1943, November 18: Madge Knight’s Mysterious Burns
The Legend :
On the night of November 18, 1943, Mrs. Madge Knight's screams woke her husband and sister in their home in Aldingbourne, West Sussex, England. They discovered Mrs. Knight writhing in pain in her bed, the skin peeling off her back under her bedclothes. A doctor that was called identified the wounds as some form of burn, and gave Mrs. Knight morphine. She died December 6 in the hospital from toxaemia (bacterial toxins in the blood, likely due to infection of the wounds).
At the inquest, various theories were put forward for how Mrs. Knight could have suffered such a severe burn without damaging either the clothes she was wearing or the bed she was lying in, but no explanation seemed satisfactory... so the jury finally gave an open verdict. The question of what happened has still not been answered.
All modern accounts of Madge Knight's mysterious burns originate in paranormal investigator Harry Price's 1945 book, Poltergeist Over England, in which Knight is presented as an example of a burn caused by ghostly activity. The story was later picked up and re-interpreted as an example of spontaneous human combustion... the earliest source I know for this is Vincent Gaddis' 1967 book, Mysterious Fires and Lights. It has been an oft-repeated account of SHC for the simple reason that, as an example of a person burned in unburned clothing, it is fine evidence for a fire that must have originated either within or directly on the person's body.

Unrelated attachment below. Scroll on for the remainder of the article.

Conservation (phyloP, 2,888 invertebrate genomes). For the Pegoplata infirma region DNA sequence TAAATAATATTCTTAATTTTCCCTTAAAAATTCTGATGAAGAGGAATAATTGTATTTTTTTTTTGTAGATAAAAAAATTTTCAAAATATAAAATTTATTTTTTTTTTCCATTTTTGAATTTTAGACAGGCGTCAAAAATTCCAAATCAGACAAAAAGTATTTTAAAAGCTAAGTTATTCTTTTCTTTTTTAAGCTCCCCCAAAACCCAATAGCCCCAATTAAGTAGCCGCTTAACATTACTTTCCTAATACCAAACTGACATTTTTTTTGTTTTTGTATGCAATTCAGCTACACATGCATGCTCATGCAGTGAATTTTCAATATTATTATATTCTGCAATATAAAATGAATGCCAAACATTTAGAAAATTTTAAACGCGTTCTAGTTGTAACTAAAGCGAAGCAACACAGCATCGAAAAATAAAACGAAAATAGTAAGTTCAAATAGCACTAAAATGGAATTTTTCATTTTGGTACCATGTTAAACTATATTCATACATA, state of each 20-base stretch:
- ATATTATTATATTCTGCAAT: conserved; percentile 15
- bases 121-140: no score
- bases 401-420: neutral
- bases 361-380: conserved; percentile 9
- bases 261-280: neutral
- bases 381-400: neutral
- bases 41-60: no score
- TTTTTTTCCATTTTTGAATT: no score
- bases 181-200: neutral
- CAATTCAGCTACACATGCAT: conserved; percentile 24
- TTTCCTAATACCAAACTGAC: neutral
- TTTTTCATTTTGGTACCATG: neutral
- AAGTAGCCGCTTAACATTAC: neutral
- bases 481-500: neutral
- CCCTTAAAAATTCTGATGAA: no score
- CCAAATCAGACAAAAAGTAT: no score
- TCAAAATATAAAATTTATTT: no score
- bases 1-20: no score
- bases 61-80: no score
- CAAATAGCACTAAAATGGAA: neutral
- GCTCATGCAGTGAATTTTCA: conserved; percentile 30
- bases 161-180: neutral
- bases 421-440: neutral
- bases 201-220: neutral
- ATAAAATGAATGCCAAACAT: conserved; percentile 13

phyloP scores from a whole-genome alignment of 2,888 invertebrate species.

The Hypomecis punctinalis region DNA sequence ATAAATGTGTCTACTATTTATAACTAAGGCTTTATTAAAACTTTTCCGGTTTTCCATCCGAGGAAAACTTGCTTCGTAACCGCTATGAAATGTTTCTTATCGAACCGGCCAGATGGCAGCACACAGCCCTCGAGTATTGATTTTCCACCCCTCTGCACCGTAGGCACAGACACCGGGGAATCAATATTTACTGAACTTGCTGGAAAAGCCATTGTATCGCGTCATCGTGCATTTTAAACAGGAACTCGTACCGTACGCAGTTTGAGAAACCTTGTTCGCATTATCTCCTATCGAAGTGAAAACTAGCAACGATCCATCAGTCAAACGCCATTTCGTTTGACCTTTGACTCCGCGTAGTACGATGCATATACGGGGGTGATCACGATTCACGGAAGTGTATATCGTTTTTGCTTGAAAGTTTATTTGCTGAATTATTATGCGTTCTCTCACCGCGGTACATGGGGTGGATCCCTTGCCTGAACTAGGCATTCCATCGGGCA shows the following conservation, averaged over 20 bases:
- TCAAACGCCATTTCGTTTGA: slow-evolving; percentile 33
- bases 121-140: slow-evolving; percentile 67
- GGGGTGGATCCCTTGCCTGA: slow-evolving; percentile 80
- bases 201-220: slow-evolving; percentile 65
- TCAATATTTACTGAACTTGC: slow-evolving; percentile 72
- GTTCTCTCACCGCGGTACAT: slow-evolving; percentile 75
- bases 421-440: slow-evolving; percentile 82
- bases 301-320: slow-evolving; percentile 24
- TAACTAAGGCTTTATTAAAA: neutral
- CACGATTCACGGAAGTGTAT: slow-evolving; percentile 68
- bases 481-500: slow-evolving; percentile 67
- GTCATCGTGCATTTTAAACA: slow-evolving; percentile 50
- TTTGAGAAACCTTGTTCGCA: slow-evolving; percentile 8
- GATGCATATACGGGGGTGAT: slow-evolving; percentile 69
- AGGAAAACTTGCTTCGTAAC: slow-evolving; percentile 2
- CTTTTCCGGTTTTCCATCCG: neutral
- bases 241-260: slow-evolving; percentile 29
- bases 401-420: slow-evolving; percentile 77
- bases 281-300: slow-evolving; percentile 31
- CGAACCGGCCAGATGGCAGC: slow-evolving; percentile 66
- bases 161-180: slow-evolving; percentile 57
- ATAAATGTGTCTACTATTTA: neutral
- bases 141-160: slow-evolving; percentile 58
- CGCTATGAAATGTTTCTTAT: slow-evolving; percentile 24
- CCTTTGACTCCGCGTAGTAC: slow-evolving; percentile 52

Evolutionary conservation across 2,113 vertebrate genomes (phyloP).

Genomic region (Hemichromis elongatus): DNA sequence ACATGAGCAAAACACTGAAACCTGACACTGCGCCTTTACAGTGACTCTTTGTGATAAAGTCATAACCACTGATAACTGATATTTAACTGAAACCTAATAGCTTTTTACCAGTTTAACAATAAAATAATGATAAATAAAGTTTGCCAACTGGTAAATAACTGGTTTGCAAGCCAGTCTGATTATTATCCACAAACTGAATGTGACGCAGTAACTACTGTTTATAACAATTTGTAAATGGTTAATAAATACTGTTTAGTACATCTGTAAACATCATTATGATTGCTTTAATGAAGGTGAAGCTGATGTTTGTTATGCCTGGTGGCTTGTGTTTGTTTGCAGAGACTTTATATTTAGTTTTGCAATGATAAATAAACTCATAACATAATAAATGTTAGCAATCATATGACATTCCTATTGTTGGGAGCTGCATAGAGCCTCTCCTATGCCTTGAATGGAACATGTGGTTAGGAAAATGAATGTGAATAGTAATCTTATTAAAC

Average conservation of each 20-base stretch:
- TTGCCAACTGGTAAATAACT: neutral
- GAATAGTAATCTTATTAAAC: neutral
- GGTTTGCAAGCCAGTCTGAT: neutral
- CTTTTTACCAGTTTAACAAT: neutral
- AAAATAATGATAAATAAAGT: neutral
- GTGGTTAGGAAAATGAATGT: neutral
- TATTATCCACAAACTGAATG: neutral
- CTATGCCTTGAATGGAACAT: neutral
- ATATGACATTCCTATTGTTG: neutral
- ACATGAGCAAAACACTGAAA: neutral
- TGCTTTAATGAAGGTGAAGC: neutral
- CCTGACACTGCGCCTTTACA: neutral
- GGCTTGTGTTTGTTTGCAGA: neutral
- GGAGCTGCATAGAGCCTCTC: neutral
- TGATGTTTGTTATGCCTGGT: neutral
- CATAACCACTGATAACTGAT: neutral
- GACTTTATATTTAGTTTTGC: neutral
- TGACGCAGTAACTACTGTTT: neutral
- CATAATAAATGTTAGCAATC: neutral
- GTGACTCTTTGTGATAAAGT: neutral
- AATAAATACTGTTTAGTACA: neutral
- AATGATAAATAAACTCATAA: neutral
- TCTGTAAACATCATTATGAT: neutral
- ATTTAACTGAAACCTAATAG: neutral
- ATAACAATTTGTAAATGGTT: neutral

But the details of Madge Knight's death are not that straightforward. Price's original source for the account was a newspaper article from the December 23, 1943, edition of the West Sussex Gazette, which I've managed to get a copy of... and there is a definite mystery to Mrs. Knight's death, but not necessarily anything paranormal was involved.